The Philadelphia County Dental Society is a professional association of dentists dedicated to upholding ethical principles in the field of dentistry.
The members of the Philadelphia County Dental Society are committed to serving the oral health care needs of the people in the Greater Philadelphia Region. Through education, information and camaraderie, the Society empowers its members to achieve the ideals of professionalism and to improve the dental health of the public through the art and science of dentistry.
On March 29, 2014, twenty-nine dental students and new dentists (classified by the ADA as those who have completed their formal dental education within the last ten years) gathered in Philadelphia to hear information about strategies for dental school debt management and personal financial planning. The four-hour session with lunch, initiated by the Philadelphia County Dental Society, was not a sales pitch, but a frank discussion of the difficulties many new dentists face in paying off huge educational debts, opening practices, buying homes and starting families.
The New Dentists Workshop featured presentations by Dr. Judith A. McFadden, secretary of the Philadelphia County Dental Society, and Mr. Lewis C. Frost, portfolio executive and vice president of Adviser Investments of Newton, MA. Sponsorship a grant from the American Dental Association.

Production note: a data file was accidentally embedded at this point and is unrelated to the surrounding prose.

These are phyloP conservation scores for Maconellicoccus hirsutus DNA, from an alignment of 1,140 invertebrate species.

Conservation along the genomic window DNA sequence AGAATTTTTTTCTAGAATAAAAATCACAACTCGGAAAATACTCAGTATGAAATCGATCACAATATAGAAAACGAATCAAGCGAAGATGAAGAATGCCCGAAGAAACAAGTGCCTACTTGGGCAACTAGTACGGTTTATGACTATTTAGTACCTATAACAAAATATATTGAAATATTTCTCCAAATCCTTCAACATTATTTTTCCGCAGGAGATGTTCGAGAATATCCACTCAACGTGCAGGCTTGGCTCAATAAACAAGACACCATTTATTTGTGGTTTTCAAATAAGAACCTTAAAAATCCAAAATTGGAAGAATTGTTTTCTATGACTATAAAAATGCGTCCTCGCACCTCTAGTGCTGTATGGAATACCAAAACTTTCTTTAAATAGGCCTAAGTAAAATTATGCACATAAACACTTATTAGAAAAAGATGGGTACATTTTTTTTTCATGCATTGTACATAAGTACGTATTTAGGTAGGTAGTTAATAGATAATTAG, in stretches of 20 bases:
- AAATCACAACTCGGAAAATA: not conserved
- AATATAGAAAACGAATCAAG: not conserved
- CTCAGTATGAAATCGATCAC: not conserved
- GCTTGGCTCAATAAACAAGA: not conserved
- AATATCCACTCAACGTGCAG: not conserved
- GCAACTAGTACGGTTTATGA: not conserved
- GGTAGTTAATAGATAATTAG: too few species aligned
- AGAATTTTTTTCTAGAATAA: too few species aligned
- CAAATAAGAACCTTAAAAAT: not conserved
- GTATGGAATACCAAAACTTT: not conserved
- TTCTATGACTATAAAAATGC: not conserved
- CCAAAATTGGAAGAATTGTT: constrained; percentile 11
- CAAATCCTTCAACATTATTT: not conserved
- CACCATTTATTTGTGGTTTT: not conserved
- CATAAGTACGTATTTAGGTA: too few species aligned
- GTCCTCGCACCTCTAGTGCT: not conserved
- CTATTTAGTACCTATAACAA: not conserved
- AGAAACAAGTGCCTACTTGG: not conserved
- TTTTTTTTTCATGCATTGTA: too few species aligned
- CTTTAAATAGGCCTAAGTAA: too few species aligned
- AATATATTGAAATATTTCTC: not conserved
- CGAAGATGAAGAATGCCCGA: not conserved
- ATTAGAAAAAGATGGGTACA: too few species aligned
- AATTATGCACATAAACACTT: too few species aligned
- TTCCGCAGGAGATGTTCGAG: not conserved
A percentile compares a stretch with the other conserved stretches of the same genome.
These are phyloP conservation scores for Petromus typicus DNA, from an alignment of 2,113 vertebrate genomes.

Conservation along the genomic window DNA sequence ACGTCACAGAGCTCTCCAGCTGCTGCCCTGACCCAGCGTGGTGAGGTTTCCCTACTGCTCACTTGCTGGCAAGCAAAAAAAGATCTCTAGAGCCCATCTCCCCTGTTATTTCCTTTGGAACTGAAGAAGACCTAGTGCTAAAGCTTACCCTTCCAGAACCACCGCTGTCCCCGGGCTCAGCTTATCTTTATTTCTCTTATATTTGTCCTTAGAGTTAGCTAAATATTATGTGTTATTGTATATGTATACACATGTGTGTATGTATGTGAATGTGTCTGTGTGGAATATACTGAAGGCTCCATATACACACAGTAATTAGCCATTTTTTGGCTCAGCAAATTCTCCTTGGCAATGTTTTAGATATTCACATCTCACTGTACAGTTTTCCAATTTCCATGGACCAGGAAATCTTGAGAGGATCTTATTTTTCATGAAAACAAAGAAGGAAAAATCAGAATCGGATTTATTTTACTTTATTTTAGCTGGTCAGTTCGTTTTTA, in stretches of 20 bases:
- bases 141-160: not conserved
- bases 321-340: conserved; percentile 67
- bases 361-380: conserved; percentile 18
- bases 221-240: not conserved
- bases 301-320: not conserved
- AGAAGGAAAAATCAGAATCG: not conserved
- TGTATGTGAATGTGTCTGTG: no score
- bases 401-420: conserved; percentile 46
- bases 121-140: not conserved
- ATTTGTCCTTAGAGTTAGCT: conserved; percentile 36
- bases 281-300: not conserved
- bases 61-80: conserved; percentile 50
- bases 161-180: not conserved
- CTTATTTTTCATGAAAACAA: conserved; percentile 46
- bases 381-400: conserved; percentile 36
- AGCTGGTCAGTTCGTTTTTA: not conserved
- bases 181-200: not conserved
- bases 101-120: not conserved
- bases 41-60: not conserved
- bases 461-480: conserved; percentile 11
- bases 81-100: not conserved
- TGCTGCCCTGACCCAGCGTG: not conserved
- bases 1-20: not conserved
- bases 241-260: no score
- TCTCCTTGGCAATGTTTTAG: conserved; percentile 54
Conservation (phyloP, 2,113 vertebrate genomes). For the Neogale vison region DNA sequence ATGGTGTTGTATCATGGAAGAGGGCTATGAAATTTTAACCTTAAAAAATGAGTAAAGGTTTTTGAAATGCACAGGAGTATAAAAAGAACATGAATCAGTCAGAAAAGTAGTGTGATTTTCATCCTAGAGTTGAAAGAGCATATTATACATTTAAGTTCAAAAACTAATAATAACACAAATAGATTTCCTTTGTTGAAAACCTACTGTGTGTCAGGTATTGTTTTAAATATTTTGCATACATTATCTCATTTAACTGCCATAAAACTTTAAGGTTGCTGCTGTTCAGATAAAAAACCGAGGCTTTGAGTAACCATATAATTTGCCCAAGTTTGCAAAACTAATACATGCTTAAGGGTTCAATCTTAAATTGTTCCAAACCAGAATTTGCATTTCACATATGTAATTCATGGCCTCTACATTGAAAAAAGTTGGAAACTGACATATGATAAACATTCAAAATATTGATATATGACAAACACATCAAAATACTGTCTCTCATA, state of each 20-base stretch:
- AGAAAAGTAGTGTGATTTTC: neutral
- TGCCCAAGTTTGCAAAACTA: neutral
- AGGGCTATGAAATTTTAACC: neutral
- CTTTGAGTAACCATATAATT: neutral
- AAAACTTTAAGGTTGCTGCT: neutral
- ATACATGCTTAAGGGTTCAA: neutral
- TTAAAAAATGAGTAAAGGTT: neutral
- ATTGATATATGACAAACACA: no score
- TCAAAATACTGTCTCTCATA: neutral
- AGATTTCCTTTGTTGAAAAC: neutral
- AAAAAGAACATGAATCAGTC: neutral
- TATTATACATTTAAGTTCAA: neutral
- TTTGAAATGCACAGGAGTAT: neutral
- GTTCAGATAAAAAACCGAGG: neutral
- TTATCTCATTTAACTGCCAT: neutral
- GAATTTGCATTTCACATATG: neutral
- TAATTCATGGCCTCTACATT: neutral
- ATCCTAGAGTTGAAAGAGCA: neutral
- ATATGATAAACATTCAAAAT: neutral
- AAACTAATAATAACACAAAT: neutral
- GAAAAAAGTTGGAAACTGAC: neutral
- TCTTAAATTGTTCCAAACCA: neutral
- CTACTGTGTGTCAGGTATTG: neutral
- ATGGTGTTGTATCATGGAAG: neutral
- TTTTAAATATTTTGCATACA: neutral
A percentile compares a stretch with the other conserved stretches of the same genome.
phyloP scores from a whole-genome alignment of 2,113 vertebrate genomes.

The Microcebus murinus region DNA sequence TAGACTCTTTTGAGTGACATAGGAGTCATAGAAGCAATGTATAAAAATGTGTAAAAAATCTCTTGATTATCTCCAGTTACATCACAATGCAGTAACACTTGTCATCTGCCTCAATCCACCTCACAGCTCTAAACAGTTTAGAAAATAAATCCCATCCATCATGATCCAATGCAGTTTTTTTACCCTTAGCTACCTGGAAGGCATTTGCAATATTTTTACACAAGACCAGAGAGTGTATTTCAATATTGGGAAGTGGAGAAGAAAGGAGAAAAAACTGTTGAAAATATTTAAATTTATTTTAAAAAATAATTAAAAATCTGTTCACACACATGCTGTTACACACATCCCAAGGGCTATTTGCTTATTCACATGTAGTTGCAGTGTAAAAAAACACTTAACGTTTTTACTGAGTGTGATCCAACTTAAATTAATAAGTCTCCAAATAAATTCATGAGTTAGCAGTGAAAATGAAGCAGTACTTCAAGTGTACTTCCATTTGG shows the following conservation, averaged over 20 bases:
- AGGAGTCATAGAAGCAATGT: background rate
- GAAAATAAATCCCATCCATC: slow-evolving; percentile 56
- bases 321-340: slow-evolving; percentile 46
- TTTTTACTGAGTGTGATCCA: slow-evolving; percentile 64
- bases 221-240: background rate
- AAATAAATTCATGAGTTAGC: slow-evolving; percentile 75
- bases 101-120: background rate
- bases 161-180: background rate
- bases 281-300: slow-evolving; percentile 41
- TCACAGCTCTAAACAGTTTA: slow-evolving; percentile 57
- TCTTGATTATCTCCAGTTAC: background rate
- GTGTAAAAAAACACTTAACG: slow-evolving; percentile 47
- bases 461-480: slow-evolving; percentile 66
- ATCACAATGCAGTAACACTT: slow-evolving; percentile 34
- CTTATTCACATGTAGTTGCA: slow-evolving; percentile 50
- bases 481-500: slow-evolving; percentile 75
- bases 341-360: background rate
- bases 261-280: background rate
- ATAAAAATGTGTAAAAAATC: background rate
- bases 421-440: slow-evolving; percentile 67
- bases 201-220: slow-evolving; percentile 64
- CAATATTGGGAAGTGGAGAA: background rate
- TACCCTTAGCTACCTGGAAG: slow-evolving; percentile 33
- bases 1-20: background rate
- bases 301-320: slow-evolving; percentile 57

The genesis for the Workshop began when Dr. Kevin J. Klatte, president of the Philadelphia County Dental Society, spoke to the Board of Governors about conversations he had with upper class dental students and new dentists. He said, "They told me they felt stressed out and overmatched about their debt and financial futures and that no courses at their dental schools adequately prepared them. I decided that our Society should try to provide helpful information and strategies to our young colleagues."
Noting that the average debt among graduating dental students in 2012 was between $221,000 and $263,000, Dr. McFadden offered practical approaches to budgeting, tracking expenses and saving aimed at helping new dentists manage the debt. She noted that the goal of the program was "to shed some light on the special monetary circumstances of new dentists and dental students. By giving some financial and budget tools to use now and long term, we hope to help them put things into perspective, regardless of the size of their debt, so that they can use money wisely, and by making good decisions, the emotional and worrisome concerns about money will not take over their lives."
Mr. Frost offered practical ideas for debt management as well as methods and ideas for planning for a stable financial future.
Total educational debt for those who attended ranged from $60,000 to than $400,000, with monthly pay-back rates ranging from $600 to $4,000. Attendees overwhelmingly responded that the session provided very or extremely helpful information to them. More than 50% said they would be likely to change their approach to debt management because of what they learned at the program. Nearly 75% responded that they thought it would be worthwhile to attend a student debt consolidation/restructuring/management course that featured a professional student debt specialist. Ninety-five percent said they would recommend the program to dental school classates and/or colleagues.
Attendees remained for lunch after the session and were able to speak informally with President Klatte and Mr. Frost.
The Philadelphia County Dental Society sponsored a similar program in September of 2013 which drew thirty-seven attendees.